Getting back to the slide rule, one way to think of it is a graphical representation of the log tables.  In its most basic form, the slide rule consists of two logarithmic scales.  By lining up the scales, the log values can be added or subtracted.  For example, if we want to multiply something simple, like 4 x 6, we simply look from left to right on the scale on the ‘fixed’ portion of the slide rule to get to 4, then slide the moving portion of the slide so that its 1 lines up with the 4 found above on the fixed portion.  We then move left to right on the movable scale to find the 6.  Where the 6 on the movable slide lines up with on the fixed portion is our solution, 24.  What we’ve really done is add the log of 4 to the log of 6 and then find the antilog of that result, which is 24.  Now that we’ve found 24, we’re not Lost

We don’t intend to give detailed instructions on all phases of performing calculations using slide rules here, but hopefully you get the basics of how it is done.  There are plenty of online resources as well as slide rule apps that provide all sorts of details.  Besides multiplication and division, slide rules can be used for squares and square roots.  There are (were) specialty slide rules for other purposes.  Note that with additional knowledge and skill in visually interpolating on a log scale, up to 3 or even 4 significant digits can be determined depending on the size of the slide rule.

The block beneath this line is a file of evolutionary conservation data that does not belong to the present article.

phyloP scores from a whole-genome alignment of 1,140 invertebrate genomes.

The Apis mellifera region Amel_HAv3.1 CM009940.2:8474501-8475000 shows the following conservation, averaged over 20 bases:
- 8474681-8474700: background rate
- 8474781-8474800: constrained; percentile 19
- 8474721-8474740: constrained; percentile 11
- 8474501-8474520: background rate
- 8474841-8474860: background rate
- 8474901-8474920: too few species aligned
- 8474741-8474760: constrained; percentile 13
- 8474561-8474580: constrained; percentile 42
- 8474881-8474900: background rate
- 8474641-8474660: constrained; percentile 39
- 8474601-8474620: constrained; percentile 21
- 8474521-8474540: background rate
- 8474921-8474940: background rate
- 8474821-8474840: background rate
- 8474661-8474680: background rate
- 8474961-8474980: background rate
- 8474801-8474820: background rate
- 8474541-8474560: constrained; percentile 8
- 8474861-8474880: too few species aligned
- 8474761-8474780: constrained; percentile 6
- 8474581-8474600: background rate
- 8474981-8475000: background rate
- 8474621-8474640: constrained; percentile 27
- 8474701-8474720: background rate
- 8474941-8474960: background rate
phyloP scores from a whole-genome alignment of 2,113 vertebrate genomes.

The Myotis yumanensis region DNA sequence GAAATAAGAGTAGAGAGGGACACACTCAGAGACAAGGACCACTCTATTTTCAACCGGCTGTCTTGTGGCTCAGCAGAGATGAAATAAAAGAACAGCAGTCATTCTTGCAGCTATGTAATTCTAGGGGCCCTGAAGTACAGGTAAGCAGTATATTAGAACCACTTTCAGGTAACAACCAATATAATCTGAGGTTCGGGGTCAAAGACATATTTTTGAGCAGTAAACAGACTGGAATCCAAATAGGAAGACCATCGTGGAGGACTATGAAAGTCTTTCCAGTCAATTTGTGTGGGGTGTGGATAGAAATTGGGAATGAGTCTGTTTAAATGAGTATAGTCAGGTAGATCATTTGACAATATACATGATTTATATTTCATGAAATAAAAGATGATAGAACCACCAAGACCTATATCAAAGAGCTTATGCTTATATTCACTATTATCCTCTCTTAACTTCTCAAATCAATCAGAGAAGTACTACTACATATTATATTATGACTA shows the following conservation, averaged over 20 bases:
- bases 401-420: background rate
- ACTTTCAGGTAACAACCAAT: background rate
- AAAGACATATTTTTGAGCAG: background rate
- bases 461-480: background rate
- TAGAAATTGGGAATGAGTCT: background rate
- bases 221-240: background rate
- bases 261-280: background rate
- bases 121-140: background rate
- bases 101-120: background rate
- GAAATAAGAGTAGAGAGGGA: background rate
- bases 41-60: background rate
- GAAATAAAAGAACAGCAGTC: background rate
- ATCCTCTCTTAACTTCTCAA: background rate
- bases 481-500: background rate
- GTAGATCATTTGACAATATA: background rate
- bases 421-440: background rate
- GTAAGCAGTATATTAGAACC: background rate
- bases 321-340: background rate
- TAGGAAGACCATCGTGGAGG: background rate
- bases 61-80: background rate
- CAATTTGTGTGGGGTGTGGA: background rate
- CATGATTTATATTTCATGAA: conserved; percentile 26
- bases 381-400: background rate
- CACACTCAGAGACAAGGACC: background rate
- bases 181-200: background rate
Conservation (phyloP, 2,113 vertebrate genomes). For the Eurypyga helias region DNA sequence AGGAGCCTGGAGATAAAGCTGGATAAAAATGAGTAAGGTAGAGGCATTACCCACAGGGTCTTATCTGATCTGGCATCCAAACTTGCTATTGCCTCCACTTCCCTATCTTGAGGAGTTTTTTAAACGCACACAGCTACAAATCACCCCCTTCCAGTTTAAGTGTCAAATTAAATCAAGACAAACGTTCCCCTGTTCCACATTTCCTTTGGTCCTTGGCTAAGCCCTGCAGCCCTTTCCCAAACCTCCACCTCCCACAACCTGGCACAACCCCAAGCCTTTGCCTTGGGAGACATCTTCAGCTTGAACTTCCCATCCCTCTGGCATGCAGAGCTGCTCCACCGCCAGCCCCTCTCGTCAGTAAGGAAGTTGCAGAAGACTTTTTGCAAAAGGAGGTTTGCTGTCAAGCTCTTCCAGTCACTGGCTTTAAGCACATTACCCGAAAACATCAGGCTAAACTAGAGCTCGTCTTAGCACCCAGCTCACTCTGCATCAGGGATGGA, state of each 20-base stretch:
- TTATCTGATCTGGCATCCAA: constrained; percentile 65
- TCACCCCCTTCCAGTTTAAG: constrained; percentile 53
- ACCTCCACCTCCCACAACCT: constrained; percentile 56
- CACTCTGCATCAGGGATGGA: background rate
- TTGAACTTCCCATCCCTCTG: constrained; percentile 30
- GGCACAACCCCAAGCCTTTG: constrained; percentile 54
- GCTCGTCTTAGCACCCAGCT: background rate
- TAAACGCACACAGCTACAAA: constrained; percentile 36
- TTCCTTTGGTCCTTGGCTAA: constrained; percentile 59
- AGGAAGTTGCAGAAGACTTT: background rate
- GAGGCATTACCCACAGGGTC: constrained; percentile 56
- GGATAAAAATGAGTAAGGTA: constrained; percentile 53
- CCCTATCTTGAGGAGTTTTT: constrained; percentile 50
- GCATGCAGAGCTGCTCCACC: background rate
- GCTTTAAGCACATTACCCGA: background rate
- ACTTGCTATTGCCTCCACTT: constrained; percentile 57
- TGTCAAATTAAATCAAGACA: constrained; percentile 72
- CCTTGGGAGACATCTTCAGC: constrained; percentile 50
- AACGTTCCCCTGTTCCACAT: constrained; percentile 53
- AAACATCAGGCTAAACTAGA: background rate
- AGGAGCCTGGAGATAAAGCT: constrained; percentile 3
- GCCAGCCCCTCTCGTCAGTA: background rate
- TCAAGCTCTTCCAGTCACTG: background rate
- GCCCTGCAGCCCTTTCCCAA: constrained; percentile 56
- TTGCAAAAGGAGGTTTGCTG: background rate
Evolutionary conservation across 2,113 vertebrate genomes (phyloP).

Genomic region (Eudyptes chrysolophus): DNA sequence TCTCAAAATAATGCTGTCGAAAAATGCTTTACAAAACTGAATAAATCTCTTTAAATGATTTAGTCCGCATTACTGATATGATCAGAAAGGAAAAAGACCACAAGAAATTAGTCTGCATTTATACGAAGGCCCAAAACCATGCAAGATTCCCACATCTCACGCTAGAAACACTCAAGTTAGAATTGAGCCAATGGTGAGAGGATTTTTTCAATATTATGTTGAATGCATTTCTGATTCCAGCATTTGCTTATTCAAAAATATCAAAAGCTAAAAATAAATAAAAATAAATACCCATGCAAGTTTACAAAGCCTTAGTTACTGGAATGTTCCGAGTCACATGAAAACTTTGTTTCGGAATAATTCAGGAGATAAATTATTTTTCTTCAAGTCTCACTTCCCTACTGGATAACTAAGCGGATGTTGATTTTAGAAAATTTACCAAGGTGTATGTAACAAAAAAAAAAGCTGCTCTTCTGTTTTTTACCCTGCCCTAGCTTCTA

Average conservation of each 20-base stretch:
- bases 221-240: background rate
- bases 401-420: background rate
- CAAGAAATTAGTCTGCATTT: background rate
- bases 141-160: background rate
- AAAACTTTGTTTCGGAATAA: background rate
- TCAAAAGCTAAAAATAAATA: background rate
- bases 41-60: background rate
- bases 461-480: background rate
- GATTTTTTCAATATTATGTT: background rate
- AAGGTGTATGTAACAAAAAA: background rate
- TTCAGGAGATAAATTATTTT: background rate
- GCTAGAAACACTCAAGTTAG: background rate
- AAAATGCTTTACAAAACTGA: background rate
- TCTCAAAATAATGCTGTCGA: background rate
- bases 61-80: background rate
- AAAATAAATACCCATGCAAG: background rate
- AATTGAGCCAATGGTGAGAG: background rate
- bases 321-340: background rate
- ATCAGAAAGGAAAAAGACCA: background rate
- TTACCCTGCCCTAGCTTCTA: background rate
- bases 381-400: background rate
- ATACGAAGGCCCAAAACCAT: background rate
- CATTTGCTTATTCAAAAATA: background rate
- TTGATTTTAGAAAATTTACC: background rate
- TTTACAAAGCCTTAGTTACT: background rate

ted-slide-ruleThe author, attempting to prove that 4 x 6 is indeed 24

After having studied the Marks’ section on slide rules, experimenting with a slide rule app on an iPad as well as the PADT behemoth on the wall, I conclude that it was a very elegant method for calculating numbers much more quickly than could be done by traditional pencil and paper.  It’s must faster to add and subtract vs. complicated multiplication and long division.  My high school physics teacher actually spent a day or two teaching us how to use slide rules back in the early 1980’s.  By then they had been made functionally obsolete by scientific calculators, so looking back it was perhaps more about nostalgia than the math needed.  It does help me to appreciate the accomplishments made in science and engineering before the advent of numerical computing.